Heat detection accuracy is a major problem on many farms. On the average farm, about 10 to 20% of cows submitted for insemination have high levels of progesterone and therefore are not likely to be in heat (15). Even cows with low progesterone on the day of submission may not be in heat, because the period of low progesterone encompasses about five to seven days of a cycle. Milk progesterone testing can be a useful tool for improving accuracy of heat detection. Some pregnant cows with high levels of progesterone will show estrus (23). Estrus during pregnancy occurs more often after the fourth month of pregnancy, occurs more often in fourth or fifth parities, occurs when progesterone is high and estradiol generally low, and is of shorter duration (5.6 hr) than is typical for non-pregnant estrual cows. Pregnant cows that show estrus are part of the sexually active group, and some cows have been reported to show estrus repeatedly during consecutive pregnancies (23).

Heat Detection Aids


Heat detection aids can influence detection rate and accuracy, depending on how they are used and how the data are interpreted (20). The most-widely used heat detection aids are the hormones (prostaglandins, progestogens and estrogens) that are used to synchronize estrus in groups of animals or induce estrus in individual anestrous animals. Other heat detection aids comprise those that detect increased physical activity such as walking or standing-to-be-mounted (20), those that detect physiological changes such as electrical impedance of the vaginal submucosa or changes in hormone concentrations in milk (15, 20), and those that utilize hormone-treated detector animals with increased sexual behavior (10, 14).

Hormonal-Controlled Estrus

One of the main opportunities for use of estrous synchronizing hormones in dairy herds is for predictable induction of estrus in batches of cows or heifers for enhancement of efficiency of detection of estrus. The popularity of using such programs has increased in recent years, partly because of larger-sized herds and partly because of new systems for using the hormonal treatments. Typical programs include those in which eligible cows are set up by injection of a luteolytic prostaglandin about 17 days before the end of the voluntary waiting period and then these cows are given a second prostaglandin injection three days before breeding is to begin. Such treatments allow producers to focus heat-detection efforts on groups of cows at designated times, and in general such programs have been useful for reducing days open or increasing percentage of cows pregnant by three to five months postpartum. These programs require additional investments in drugs and veterinary costs and do not lower services per conception, but they do allow reproduction in the herd to be controlled in a more systematic way.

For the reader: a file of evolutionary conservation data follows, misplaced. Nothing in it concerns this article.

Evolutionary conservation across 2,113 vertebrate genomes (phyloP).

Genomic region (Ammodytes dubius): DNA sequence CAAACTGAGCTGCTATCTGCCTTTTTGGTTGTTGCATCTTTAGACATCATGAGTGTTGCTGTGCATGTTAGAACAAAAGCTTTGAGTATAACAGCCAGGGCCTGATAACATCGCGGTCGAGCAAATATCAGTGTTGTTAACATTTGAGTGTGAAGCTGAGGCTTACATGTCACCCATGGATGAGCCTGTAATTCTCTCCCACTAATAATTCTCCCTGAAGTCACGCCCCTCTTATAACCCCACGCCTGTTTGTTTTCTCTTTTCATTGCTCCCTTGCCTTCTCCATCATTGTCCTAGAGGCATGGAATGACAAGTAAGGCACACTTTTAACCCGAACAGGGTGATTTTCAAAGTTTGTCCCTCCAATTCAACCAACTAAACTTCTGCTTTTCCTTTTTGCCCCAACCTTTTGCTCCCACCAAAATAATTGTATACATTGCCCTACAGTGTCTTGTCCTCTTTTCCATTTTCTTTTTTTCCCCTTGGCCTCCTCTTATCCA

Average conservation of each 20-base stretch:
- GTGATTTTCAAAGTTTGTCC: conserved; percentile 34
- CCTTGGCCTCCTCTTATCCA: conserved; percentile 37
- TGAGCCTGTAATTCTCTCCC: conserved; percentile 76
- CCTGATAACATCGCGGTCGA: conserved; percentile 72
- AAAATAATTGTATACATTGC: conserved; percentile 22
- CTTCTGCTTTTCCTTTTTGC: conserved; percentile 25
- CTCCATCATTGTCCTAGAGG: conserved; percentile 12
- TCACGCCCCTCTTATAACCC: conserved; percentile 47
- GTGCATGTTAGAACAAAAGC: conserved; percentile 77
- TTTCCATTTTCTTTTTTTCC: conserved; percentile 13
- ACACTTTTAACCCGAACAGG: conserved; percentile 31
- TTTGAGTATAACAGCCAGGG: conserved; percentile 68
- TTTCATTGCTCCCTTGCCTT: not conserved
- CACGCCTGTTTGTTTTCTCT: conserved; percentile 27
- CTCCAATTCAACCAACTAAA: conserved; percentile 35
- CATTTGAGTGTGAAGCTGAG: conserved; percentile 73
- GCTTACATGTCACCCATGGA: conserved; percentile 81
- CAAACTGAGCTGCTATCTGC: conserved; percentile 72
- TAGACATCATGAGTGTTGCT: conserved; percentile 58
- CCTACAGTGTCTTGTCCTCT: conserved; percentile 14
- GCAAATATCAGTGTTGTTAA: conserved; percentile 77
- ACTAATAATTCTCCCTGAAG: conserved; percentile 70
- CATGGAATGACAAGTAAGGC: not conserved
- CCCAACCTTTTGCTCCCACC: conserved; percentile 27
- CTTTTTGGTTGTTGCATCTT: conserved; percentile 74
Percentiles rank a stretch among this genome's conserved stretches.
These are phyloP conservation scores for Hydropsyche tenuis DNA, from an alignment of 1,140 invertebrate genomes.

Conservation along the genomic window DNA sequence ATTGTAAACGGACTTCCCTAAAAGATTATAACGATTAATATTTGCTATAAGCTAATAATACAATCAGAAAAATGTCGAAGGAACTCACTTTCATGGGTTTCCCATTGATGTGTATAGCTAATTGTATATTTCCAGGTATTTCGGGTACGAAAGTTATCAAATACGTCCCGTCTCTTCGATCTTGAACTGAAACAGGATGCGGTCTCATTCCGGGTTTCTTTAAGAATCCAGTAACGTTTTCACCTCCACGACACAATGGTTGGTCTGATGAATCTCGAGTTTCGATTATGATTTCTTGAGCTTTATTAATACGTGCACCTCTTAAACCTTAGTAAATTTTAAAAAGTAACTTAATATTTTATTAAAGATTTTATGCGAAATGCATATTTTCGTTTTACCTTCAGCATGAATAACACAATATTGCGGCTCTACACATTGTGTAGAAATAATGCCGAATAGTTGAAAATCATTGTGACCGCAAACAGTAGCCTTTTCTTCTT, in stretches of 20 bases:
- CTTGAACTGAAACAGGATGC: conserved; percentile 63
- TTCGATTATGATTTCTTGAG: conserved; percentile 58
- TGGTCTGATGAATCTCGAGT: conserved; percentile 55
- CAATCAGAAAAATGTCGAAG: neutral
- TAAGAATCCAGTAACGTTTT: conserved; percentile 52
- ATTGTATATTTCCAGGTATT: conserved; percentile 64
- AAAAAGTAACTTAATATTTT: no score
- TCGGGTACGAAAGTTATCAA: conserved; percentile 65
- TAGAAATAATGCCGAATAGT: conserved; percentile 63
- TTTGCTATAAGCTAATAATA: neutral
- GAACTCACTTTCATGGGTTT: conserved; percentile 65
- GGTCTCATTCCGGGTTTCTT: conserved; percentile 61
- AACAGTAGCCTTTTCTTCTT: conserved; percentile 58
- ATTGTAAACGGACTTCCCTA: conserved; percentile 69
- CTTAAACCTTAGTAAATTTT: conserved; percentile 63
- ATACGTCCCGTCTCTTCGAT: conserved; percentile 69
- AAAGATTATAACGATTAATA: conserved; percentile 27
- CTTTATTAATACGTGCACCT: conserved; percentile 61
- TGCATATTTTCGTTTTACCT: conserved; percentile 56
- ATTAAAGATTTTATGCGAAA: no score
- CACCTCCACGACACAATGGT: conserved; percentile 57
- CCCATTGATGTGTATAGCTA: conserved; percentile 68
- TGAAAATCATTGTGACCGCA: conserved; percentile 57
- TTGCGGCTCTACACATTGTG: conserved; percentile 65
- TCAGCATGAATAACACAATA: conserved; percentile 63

For nearly all estrous-synchronization systems, conception rate is better for cows inseminated on the basis of estrus that at a preselected time. The one exception to this is a system that was reported first in the summer of 1994 (16, 17). In this system, cows are given GnRH to induce emergence of a new wave of follicles (and in some cases ovulation), followed seven days later by prostaglandin to induce luteolysis, which is followed two days later by GnRH to induce ovulation and cows are inseminated 24 hours after this second GnRH, without regard to estrus. Early field trials of this system showed conception rates equal to those for cows inseminated at natural estrus and a 30 day reduction in days open among treated cows compared to their herdmates.

Passive Mount Detectors

Passive heat detection aids such as chalking, tail-painting and KaMaR Heatmount Detectors are beneficial for improving detection rate when combined with careful observation and good judgment (22). When such aids are used, accuracy of heat detection increases when more than one criterion is used to identify cows in estrus. When used alone, these aids may lead to a higher error rate and therefore no real improvement in detection rate over that of a casual system, unless their use is closely tied to programmed breeding where the time of estrus is highly predictable. For example, use of chalking or tail-painting in combination with prostaglandin or progestogens for synchronization of estrus may lead to detection of more animals in heat than would be the case with observation alone.

Heat Detector Animals

Treatment of heifers or cull cows with testosterone enhances their sexual activity to the point where they act like bulls in search of estrual cows (10, 14). When fitted with halter-mounted marking devices, these detector animals provide around-the-clock surveillance for cows in heat. They improve accuracy of detection of estrus and show more mounting activity than normal cows or heifers. Heifers can be induced to be more sexually aggressive by inserting four implants containing 200 mg testosterone propionate and 160 mg estradiol benzoate into each ear. It is recommended that the implants be replaced every 90 days.

Electronic Detection

Several electronic devices have been or are being developed for detection of estrus. This included devices for:

monitoring increased physical activity associated with estrus (electronic pedometers),
detection of mounts (rump-mounted or implantable devices),
detection of changes in electrical impedance in the vaginal submucosa (20) or vaginal mucus, and
detection of changes in vaginal temperature (18).

The devices that are fixed to or implanted in the cow also include circuitry for electronic identification. Such systems require personal computer systems for electronically identifying cows and "reading" signals from the devices. These systems allow one to automate monitoring of estrus-related activities and to reduce time required for observation. Nevertheless, the rate of estrous detection of such systems seldom exceeds that which can be achieved by careful, systematic observation of cattle. Nearly all of the devices that capture activity or mounting information utilize algorithms to interpret the data, and there is still a need to develop better methods for distinguishing between estrual and non-estrual cows (12).